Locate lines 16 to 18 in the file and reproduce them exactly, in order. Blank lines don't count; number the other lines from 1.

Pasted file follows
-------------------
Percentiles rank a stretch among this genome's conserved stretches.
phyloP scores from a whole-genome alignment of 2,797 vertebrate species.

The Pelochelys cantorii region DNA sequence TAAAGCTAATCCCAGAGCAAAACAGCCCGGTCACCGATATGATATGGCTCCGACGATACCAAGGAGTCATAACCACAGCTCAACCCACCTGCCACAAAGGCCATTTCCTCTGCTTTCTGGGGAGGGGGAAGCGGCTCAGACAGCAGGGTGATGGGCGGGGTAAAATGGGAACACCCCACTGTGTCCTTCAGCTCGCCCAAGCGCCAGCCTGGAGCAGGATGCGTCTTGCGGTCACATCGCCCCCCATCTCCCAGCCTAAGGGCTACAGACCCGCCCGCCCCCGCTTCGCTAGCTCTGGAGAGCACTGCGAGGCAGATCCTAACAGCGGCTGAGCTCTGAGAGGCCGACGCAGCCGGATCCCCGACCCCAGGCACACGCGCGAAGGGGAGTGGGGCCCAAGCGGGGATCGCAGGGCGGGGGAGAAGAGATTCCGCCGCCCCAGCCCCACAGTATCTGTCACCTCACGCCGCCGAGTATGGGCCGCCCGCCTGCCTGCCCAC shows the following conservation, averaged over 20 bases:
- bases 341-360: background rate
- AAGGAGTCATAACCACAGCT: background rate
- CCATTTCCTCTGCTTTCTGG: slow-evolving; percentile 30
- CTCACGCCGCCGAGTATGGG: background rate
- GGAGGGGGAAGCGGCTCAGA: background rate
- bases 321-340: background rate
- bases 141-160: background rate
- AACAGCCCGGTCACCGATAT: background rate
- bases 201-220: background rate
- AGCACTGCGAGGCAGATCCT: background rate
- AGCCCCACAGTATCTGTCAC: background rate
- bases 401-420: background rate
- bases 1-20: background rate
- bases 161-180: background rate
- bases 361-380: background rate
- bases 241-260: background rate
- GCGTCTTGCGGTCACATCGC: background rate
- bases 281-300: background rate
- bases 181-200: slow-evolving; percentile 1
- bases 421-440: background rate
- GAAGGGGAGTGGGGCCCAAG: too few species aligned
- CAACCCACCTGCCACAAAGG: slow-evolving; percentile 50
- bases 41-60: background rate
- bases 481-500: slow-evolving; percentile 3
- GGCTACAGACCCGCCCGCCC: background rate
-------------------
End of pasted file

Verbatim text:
- bases 1-20: background rate
- bases 161-180: background rate
- bases 361-380: background rate